Men in Black opened on July 2, 1997 in the United States to widespread critical and audience acclaim. The sci-fi comedy actioner struck a chord with people the world over, eventually going on to bag a US$ 589.4 million globally becoming the highest grossing Sony film, until it was dethroned by Sam Raimi’s Spider-Man in 2002. Praise was heaped on the charismatic performances, awe-inspiring set pieces, witty script and Elfman’s score. At the 70th Academy Awards in 1998 Men in Black received nominations for Best Art Direction, Best Original Score and Best Makeup and won for the latter. The overwhelming success of the film spawned two sequels of varying quality, one underwhelming spin-off and an excellent animated series that aired from 1997 to 2001. So, on its 25th Anniversary let us pause for a moment and reflect, on what an awesome summer blockbuster this movie was, and appreciate the great memories we had with it as kids.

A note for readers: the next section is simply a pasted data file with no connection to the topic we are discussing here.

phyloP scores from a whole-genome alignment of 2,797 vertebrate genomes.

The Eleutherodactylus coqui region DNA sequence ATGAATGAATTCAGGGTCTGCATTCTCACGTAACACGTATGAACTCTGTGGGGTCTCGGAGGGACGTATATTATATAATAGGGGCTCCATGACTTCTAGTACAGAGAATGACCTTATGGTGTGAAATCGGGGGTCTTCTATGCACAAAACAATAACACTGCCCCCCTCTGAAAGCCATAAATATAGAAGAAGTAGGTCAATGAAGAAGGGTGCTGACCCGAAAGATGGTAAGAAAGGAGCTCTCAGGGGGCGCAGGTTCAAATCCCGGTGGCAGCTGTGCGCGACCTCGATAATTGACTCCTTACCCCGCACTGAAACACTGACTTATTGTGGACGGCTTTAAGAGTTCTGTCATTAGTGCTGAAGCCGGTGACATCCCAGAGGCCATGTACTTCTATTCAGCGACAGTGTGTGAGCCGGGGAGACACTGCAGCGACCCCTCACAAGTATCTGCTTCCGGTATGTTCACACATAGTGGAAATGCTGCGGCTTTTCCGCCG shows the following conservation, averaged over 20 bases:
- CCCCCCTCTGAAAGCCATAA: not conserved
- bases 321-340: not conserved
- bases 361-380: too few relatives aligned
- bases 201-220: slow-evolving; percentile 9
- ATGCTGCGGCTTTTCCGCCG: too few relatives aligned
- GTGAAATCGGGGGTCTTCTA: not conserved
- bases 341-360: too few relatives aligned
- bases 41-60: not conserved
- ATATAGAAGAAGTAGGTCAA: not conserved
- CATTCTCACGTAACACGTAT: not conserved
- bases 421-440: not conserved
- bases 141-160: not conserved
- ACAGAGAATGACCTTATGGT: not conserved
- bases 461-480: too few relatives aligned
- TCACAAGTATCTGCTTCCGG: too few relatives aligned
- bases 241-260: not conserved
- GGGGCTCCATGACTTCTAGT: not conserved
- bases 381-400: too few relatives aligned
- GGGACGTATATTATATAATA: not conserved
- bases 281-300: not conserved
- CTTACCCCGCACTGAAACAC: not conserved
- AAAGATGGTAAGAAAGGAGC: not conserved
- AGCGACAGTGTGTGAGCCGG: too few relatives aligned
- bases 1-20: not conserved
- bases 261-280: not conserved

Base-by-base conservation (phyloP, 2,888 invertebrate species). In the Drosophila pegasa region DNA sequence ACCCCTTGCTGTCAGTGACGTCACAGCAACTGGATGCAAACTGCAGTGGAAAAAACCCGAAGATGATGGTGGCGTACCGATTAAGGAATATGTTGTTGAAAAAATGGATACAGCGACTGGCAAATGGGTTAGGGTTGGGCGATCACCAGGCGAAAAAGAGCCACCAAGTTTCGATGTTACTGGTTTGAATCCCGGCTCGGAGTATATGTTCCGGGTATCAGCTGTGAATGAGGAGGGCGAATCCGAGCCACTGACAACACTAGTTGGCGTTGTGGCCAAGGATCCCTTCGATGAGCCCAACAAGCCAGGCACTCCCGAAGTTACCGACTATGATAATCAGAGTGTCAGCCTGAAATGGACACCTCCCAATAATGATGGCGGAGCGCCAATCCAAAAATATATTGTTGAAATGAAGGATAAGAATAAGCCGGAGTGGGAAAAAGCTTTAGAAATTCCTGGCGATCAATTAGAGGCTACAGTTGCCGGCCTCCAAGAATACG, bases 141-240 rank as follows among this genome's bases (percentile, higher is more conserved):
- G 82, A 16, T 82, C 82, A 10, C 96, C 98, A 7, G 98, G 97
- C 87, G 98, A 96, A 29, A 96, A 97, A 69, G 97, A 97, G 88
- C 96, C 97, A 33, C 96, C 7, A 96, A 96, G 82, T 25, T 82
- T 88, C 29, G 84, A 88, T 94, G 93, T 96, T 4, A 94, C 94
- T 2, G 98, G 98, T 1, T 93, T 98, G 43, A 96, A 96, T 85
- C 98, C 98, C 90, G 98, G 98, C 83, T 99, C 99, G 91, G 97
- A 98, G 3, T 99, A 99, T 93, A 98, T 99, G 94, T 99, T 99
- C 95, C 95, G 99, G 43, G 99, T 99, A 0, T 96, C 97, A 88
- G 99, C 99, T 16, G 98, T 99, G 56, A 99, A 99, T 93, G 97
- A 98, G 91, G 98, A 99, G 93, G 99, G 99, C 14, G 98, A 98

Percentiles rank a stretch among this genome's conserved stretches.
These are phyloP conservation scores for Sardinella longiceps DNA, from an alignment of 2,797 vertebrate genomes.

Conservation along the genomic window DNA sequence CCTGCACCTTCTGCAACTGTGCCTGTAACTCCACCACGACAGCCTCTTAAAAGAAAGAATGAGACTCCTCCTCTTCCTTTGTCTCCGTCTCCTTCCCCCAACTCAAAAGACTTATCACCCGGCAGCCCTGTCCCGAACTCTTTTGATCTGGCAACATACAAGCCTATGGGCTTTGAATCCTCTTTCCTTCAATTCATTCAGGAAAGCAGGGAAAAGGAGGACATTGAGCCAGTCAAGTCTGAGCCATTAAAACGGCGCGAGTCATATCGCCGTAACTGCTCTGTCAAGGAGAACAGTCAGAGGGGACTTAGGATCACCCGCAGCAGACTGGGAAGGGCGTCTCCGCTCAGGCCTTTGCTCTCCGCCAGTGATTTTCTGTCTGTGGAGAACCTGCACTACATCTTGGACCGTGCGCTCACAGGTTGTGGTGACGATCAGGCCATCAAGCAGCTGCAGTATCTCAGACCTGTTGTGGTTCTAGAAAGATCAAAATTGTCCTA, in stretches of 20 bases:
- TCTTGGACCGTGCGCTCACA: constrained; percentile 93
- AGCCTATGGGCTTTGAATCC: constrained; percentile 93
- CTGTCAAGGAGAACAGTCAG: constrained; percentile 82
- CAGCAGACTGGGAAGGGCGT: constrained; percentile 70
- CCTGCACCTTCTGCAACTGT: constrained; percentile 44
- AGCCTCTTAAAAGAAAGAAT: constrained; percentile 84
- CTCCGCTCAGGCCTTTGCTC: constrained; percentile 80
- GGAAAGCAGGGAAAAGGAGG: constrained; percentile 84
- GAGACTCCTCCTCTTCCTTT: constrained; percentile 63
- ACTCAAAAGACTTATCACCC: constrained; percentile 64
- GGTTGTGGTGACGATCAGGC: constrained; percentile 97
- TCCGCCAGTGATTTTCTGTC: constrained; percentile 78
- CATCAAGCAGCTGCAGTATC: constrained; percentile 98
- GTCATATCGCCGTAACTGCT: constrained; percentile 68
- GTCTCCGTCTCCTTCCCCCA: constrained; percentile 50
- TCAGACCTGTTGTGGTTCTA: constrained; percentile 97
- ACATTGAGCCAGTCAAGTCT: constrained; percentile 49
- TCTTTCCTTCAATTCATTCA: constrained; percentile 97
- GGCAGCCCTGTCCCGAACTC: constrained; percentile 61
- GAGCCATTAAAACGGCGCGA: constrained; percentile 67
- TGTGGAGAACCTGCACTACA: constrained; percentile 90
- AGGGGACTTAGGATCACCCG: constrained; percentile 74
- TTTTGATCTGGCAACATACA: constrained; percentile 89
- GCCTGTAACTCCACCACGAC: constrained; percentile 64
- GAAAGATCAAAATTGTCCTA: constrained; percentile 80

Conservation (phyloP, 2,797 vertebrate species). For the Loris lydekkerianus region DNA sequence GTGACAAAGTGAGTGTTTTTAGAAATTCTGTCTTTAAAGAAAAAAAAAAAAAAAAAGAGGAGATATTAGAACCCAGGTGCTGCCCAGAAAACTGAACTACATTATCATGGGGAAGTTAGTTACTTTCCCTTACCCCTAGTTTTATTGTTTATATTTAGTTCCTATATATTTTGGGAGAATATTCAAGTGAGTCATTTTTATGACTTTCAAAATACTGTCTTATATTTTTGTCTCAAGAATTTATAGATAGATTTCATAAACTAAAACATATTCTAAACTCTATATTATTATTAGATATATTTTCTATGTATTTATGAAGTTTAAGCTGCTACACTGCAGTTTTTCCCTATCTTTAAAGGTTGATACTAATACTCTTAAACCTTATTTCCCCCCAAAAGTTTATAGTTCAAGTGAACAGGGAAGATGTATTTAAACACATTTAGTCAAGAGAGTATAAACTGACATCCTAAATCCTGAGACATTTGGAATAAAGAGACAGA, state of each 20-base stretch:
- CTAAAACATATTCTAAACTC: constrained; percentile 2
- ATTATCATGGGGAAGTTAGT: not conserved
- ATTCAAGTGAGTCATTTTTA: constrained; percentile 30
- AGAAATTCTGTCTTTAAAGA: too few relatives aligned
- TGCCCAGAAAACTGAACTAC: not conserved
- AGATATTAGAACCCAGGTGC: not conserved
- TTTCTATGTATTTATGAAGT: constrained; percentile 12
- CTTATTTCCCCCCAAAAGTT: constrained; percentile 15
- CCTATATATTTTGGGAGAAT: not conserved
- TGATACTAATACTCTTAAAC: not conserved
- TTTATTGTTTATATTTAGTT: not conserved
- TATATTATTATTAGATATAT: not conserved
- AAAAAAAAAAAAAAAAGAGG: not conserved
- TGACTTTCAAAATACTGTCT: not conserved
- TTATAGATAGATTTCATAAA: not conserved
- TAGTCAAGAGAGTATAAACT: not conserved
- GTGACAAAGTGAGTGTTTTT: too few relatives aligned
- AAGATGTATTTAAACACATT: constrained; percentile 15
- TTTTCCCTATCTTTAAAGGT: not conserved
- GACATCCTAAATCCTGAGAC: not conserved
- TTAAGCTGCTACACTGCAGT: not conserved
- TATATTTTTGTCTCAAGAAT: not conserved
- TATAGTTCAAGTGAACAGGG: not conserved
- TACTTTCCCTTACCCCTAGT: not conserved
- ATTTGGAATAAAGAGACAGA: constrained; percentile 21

Hasitha Fernando is a part-time medical practitioner and full-time cinephile. Follow him on Twitter via @DoctorCinephile for regular updates on the world of entertainment.